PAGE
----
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The vagaries and pains in forecasting . . .

February 25, 2010

Forecasting is a ChallengeFor lots of reasons, I love my work. One of the reasons is that I get to address a wide variety of challenges in a wide variety of companies and industries. Yet, while the details and personalities are different, many of the issues boil down to being pretty much the same. This week, I was revisiting the issue of an executive totally frustrated with business forecasting. He was “losing sleep” over the feeling of helplessness at missing a forecast through no fault of his organization. It was causing major stress in his life.

Forecasting the future is a fool’s game we all find ourselves having to play if our business is of any reasonable size. How else will we plan for the business? If we don’t forecast, we are likely not to be able to serve our customers. On the other hand, when we do forecast and it is wrong to any significant degree, we may needlessly tie up working capital in inventory and/or capital equipment. To make matters worse, our customers are no better at forecasting than we are. At this point, I’m almost convinced that the weathermen are better at forecasting the weather than we are at forecasting business.

So given that forecasting is a guessing game, although we hope it is an informed guess, then how do we build a culture that will help us hold people accountable for an accurate forecast of our business needs while at the same time making sure we aren’t blind to the reality of just how much the final results may well be outside of our control? This is not an easy question to answer, yet I believe it is a significant issue for many companies.

Like so many organizational issues, this one requires many people to step up and own part of the challenge. As an example, let’s talk about the revenue forecast many companies require of the sales team. The sales team knows that they will be measured at least in part on reaching revenue goals. So the tendency is for the sales team to be conservative in the first go-around on revenue forecasts. That way, they will receive a “low quota” to reach. On the other hand, management will look at the headcount in sales and realize that if the forecast is too low, executives will insist on reducing the headcount to match the revenue. This is a well known, “ancient,” game. And from a pure sales point of view, it all makes sense. However, from an organizational point of view, perhaps there are other issues that need to be considered.

What about inventory, for example? If I forecast low in order to make earning my commissions and bonuses easier for me, I will not have the inventory on hand to serve my customers. After all, the product line will be loaded and inventory will be built based on the expected customer needs. So a low forecast may well result in poor customer service. If sales management “wins” and they keep the forecast high in order to justify headcount (and T&E expense accounts, etc.), then we may well wind up with inventory that won’t be sold and thus needlessly tie up working capital.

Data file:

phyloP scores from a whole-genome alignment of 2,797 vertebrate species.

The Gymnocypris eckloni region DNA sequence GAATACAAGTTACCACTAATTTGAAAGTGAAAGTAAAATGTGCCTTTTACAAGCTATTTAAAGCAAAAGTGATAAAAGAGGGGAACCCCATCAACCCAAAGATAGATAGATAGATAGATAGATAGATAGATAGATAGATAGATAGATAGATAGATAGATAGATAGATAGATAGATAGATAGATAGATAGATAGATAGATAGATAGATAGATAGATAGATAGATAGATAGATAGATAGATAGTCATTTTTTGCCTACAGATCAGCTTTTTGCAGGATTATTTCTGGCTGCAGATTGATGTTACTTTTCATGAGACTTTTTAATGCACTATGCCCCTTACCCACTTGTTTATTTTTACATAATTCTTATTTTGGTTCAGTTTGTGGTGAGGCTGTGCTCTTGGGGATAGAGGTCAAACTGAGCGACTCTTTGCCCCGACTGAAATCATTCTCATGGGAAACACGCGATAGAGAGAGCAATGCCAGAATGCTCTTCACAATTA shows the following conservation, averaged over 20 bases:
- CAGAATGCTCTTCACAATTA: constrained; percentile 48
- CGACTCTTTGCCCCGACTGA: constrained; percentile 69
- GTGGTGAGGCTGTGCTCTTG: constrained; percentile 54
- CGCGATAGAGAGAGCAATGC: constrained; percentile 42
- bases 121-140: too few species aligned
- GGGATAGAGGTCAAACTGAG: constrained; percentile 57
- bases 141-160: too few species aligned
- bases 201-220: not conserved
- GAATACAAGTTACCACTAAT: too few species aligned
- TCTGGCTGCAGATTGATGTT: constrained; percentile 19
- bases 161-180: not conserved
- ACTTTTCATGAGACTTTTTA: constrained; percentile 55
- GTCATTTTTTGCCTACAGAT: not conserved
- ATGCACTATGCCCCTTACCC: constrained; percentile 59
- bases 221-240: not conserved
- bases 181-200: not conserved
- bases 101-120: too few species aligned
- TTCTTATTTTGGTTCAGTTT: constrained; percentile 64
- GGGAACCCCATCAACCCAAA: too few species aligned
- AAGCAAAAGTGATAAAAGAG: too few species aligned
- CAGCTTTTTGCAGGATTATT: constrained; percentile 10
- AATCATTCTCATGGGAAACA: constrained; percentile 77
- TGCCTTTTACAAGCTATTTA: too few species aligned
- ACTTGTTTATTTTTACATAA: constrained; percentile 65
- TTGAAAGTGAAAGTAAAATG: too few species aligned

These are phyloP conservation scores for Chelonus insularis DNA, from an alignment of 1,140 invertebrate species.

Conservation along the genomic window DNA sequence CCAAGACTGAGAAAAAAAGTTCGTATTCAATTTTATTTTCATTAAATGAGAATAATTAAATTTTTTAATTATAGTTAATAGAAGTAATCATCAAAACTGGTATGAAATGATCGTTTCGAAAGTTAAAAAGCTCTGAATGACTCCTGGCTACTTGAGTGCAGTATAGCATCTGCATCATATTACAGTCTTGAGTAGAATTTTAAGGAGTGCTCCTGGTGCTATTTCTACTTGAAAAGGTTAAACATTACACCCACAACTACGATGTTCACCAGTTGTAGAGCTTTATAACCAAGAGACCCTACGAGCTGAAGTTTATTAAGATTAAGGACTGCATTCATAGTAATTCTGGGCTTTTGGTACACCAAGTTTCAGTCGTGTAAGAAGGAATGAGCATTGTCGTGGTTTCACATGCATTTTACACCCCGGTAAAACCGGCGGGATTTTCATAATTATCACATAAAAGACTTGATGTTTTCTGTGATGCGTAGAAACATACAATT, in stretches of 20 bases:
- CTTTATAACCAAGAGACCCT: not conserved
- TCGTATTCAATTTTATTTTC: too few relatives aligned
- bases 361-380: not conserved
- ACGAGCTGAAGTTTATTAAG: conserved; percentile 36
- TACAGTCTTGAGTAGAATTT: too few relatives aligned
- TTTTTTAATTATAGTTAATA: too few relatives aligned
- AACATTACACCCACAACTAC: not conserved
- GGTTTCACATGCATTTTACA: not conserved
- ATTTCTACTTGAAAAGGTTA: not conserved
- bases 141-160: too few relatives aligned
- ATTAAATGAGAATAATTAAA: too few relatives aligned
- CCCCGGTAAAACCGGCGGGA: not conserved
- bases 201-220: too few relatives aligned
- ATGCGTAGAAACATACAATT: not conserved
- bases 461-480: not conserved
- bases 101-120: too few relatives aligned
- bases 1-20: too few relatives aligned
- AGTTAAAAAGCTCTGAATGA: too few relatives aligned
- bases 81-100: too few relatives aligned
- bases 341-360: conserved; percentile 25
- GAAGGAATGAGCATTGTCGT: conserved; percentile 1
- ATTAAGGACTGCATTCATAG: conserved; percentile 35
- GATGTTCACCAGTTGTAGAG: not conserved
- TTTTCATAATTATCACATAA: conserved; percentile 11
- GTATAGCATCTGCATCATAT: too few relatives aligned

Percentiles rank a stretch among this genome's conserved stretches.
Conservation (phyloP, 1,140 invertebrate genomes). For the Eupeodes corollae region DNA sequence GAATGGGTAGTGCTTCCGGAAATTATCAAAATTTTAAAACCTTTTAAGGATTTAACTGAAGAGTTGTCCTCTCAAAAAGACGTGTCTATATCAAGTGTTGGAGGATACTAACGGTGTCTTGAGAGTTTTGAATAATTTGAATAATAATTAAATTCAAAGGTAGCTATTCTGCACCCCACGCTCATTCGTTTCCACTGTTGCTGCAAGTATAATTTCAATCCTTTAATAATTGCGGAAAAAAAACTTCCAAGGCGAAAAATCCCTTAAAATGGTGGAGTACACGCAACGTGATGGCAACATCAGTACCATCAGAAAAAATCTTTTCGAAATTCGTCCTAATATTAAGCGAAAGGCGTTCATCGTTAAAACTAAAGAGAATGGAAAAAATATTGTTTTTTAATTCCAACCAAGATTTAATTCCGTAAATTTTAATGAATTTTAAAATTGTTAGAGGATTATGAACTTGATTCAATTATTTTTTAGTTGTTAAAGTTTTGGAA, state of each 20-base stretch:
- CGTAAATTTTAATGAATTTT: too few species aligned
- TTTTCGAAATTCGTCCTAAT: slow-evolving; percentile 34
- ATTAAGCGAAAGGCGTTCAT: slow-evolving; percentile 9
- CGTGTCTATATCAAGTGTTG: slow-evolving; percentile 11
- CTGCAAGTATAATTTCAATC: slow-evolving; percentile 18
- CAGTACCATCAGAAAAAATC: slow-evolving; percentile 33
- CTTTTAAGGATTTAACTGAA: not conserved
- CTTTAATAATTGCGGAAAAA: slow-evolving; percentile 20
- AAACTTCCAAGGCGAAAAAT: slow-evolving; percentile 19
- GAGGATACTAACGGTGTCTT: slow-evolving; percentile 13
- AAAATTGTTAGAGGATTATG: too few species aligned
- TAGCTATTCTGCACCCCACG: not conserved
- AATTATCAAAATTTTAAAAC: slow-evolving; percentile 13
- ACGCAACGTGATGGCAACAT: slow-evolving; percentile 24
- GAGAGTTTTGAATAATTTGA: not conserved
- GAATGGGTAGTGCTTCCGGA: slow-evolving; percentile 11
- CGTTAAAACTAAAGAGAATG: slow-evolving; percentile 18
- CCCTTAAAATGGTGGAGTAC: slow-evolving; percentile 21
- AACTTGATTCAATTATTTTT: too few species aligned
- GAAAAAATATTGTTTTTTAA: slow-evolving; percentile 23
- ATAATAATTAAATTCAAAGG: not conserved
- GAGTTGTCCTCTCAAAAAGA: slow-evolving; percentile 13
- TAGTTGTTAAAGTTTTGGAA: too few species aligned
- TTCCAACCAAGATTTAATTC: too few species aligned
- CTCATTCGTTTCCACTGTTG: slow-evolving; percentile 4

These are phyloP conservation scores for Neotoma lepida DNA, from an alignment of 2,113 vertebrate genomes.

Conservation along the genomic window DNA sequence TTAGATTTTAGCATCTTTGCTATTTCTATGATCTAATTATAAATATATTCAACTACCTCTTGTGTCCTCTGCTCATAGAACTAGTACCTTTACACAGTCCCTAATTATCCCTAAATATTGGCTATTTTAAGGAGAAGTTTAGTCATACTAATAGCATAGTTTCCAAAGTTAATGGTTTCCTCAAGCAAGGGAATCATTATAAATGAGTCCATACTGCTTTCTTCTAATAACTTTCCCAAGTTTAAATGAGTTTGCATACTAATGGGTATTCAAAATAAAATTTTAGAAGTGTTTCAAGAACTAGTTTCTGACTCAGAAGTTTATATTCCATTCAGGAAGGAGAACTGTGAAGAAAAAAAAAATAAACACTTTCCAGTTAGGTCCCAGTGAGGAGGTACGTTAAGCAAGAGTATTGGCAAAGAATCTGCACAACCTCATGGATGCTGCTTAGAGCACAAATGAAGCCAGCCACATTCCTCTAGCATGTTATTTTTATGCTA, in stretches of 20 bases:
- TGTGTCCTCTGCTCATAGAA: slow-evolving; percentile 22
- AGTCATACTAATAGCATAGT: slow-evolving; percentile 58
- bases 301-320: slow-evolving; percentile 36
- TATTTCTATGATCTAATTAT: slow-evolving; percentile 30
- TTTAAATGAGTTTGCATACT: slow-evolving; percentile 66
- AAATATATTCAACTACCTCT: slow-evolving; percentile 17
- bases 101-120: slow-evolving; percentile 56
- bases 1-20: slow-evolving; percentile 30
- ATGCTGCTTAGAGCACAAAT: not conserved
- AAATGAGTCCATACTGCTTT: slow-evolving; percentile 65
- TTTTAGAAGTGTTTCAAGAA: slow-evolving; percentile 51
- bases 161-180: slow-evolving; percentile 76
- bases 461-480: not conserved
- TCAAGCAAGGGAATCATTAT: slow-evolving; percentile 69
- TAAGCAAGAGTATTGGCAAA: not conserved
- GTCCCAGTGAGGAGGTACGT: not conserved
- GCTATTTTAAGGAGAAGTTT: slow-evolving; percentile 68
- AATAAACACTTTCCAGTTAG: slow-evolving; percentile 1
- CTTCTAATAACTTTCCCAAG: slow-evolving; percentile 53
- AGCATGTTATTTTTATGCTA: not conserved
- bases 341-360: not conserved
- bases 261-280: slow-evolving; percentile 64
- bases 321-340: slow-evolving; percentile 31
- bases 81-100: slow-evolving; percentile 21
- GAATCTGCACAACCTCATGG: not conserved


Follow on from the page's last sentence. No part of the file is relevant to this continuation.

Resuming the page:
It is my opinion that we should seriously look at making sure everyone in the order fulfillment process be held accountable for, measured on and rewarded for customer service, inventory, revenue and profitability. It is the executive’s and manager’s job to make sure that the goals for each are shared reasonably by all (perhaps not the same goals for each department of course) and that the reasons for the goals are clearly communicated. Rather than set revenue numbers from the top down, the forecast should build from the bottom up. The consequences for the forecast should be very clear, and the tension between all parties should be allowed to create the compromise needed to finalize the budget. Only by having everyone focused on all the various parts of running a world class order fulfillment process, and owning the consequences of the decisions, can we have continuous improvement in both forecasting and customer service.

This thought process applies to more business processes than simply the order fulfillment process. It applies to all the major business processes and can lead to very inventive ways of compensating employees. What gets measured and rewarded gets done. Make sure everyone is headed toward the same goal. How does your company manage the order fulfillment and forecasting process? Are the sales people measured on inventory turns, RMA procedures, customer service as well as profitability and revenue goals? What keeps you from having the Marketing People also share in the same goals with a different weight on things more directly in their control? Are you willing to be held accountable for any forecasts you might be asked to provide? Are you willing to be held accountable for the consequences of those forecasts?

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